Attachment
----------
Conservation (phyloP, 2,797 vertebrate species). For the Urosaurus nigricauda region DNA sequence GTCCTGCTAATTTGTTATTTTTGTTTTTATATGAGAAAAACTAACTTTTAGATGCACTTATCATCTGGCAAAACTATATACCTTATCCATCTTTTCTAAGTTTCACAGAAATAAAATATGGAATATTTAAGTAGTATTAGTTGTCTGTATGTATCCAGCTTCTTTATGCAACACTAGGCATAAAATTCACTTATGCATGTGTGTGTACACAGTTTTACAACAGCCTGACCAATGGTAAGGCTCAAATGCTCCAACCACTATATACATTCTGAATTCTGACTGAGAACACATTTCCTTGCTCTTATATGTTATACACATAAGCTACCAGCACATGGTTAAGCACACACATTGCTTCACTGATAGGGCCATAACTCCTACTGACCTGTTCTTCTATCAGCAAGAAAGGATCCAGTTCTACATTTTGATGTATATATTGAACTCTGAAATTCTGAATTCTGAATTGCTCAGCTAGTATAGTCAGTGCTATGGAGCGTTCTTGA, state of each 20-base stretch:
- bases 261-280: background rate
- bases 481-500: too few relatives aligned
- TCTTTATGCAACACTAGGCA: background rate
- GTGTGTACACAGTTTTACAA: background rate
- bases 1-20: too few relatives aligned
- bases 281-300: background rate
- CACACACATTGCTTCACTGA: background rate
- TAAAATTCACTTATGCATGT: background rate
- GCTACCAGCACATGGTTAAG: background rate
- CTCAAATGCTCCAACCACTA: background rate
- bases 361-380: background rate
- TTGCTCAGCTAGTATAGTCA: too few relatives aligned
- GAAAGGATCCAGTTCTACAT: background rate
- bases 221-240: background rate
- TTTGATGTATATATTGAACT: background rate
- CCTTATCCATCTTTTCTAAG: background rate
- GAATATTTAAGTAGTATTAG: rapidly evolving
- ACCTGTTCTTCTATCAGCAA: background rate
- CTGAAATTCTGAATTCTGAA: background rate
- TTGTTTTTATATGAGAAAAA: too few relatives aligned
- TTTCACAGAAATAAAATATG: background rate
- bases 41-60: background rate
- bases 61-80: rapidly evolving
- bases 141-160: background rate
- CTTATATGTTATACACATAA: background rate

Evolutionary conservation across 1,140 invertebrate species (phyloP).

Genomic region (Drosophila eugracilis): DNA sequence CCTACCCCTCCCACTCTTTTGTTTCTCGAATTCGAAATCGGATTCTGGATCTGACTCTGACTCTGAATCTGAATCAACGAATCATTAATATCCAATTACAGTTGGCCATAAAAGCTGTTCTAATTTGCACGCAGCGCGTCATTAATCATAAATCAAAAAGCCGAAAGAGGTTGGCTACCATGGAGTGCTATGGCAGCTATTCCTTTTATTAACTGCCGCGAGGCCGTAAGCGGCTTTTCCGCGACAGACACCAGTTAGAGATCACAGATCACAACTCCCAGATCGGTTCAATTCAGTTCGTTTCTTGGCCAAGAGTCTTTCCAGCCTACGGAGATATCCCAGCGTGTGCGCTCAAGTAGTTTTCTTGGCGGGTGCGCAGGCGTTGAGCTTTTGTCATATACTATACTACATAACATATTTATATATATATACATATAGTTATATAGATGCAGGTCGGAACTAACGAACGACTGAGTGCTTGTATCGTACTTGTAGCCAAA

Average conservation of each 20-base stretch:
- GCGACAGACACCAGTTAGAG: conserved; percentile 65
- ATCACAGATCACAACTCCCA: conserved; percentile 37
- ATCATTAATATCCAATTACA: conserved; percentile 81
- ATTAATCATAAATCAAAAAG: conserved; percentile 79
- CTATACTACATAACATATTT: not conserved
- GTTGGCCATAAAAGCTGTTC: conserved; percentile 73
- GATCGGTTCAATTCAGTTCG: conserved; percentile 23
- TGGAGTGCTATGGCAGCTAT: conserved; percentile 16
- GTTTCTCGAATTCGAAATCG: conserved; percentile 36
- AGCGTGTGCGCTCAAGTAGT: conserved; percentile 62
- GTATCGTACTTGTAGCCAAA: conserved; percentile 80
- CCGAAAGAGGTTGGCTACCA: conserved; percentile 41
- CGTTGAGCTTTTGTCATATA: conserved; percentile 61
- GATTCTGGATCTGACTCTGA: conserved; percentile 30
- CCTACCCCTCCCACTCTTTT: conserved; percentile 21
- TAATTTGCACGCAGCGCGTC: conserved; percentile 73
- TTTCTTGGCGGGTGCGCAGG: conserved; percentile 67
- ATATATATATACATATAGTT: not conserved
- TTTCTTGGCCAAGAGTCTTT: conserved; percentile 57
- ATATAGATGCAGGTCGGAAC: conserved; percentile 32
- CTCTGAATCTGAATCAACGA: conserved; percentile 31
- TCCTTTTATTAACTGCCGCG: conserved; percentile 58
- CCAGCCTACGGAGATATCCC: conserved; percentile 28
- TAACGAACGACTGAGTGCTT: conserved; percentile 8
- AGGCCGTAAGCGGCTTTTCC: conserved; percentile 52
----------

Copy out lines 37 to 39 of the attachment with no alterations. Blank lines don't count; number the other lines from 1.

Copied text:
- TGGAGTGCTATGGCAGCTAT: conserved; percentile 16
- GTTTCTCGAATTCGAAATCG: conserved; percentile 36
- AGCGTGTGCGCTCAAGTAGT: conserved; percentile 62